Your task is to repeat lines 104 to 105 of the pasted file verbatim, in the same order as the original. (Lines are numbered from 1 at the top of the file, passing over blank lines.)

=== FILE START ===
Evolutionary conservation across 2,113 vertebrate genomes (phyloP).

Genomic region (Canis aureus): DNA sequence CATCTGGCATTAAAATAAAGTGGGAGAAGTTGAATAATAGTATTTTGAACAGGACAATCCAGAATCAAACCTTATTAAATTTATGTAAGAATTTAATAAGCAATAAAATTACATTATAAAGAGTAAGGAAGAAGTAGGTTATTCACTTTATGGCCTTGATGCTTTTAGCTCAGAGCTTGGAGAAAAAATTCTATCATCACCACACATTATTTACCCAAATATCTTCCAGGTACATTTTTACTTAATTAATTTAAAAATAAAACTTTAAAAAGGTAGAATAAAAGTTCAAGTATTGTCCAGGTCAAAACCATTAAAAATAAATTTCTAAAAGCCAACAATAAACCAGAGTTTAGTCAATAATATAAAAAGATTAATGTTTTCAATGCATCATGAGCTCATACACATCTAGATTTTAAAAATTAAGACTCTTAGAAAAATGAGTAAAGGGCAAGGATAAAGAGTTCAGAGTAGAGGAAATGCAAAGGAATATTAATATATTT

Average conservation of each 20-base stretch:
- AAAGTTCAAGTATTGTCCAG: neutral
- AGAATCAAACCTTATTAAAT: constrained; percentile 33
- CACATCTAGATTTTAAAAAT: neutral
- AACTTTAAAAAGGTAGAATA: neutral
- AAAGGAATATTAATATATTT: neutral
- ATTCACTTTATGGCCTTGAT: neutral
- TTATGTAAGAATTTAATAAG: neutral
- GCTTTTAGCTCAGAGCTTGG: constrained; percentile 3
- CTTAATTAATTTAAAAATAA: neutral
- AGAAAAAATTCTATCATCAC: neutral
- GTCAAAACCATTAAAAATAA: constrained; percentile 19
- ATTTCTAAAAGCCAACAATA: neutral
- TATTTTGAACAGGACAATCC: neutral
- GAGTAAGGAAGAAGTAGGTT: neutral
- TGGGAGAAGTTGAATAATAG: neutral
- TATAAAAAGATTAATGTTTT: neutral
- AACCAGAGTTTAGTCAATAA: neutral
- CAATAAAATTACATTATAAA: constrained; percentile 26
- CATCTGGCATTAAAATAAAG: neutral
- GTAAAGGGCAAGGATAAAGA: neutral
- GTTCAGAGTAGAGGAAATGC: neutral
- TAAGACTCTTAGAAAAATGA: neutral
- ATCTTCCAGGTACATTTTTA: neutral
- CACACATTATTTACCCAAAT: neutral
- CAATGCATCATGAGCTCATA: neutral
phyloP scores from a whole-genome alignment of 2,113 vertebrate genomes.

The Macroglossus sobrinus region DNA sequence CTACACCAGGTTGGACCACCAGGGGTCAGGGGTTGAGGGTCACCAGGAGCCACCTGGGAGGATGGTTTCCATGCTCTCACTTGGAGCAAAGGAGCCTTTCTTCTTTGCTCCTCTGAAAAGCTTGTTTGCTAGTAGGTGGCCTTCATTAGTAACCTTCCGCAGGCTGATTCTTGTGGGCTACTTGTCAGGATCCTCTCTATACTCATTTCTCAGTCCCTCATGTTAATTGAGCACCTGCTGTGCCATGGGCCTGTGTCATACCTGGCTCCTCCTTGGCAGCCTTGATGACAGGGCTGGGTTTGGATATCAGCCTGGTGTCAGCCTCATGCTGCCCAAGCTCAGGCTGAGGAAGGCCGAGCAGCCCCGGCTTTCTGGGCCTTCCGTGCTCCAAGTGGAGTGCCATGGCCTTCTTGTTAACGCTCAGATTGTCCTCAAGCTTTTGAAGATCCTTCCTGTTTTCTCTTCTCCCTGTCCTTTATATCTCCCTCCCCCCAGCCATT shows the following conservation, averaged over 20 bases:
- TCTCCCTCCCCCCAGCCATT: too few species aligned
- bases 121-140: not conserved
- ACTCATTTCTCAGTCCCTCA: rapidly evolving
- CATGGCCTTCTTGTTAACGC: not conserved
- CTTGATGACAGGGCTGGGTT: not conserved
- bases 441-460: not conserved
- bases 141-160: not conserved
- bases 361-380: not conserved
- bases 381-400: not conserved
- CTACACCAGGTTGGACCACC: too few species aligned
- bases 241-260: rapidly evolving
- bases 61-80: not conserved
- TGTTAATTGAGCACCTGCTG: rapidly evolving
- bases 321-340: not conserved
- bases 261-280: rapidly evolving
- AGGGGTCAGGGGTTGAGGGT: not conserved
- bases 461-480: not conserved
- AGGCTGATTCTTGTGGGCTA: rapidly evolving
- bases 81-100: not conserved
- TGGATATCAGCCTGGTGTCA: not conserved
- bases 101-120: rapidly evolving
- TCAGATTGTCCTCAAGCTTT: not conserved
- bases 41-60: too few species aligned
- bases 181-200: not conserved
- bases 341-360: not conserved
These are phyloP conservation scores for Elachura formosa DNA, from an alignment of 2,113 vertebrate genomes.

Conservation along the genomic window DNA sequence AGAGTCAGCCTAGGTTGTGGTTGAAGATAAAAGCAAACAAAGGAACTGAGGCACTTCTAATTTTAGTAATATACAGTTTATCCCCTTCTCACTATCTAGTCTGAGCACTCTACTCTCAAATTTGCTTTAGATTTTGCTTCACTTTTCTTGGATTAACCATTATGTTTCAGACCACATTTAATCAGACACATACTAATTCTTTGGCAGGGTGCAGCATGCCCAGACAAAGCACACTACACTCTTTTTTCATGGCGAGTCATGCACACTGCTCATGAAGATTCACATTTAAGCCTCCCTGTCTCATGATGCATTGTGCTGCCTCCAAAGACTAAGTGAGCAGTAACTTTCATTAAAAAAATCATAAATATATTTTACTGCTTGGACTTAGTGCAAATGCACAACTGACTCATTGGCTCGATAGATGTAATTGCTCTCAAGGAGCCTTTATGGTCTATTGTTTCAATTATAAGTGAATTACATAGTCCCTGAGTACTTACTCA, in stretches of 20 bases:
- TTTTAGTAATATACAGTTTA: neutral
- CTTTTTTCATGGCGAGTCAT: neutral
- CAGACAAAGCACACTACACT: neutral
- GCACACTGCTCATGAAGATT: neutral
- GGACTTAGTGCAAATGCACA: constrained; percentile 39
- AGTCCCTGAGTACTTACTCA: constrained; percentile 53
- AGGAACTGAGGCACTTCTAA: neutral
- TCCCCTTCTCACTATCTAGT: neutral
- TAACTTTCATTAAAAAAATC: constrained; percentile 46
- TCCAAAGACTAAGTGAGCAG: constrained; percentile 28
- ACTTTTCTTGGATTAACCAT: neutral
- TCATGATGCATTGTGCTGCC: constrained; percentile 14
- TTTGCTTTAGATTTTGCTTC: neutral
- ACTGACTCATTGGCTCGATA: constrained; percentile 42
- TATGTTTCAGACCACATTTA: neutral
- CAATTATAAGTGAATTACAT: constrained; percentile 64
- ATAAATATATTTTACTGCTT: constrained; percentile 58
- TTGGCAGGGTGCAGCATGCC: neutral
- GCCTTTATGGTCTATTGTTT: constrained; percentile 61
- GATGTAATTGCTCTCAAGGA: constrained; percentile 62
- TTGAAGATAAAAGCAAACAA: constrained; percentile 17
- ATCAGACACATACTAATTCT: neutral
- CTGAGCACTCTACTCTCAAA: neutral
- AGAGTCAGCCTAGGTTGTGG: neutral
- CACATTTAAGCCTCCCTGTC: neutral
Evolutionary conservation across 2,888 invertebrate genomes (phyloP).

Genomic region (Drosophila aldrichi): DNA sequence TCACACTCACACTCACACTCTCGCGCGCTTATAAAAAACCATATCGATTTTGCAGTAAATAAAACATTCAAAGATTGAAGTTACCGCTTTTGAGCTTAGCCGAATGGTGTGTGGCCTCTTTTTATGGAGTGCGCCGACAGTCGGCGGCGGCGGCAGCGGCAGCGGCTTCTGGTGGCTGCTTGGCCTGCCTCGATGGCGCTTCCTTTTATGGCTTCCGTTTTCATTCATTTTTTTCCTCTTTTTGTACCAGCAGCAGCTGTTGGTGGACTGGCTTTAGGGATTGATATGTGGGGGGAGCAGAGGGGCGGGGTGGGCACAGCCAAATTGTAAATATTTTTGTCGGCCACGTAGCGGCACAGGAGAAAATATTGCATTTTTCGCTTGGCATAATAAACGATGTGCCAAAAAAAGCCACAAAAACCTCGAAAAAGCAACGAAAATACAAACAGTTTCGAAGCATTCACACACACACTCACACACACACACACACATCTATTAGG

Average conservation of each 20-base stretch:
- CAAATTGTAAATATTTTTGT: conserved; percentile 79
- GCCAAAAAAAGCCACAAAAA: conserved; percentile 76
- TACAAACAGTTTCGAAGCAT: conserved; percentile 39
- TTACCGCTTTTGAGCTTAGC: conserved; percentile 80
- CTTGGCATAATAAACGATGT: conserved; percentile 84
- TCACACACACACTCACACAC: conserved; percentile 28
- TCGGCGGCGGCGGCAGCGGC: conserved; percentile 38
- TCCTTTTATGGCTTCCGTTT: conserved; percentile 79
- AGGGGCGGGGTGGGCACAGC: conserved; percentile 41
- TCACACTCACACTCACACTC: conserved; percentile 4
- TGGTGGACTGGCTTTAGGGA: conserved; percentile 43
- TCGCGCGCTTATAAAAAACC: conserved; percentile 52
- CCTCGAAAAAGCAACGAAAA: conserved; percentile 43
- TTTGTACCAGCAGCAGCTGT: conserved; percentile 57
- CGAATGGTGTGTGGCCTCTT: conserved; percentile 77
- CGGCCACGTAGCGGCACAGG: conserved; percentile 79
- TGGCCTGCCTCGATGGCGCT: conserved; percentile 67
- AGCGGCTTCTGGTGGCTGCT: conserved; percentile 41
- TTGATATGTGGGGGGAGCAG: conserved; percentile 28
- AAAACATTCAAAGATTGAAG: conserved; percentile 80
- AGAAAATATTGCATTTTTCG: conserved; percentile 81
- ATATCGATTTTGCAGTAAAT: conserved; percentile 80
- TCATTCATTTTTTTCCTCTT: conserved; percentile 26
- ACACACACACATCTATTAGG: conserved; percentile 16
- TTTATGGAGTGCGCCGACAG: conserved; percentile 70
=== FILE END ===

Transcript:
- TTGATATGTGGGGGGAGCAG: conserved; percentile 28
- AAAACATTCAAAGATTGAAG: conserved; percentile 80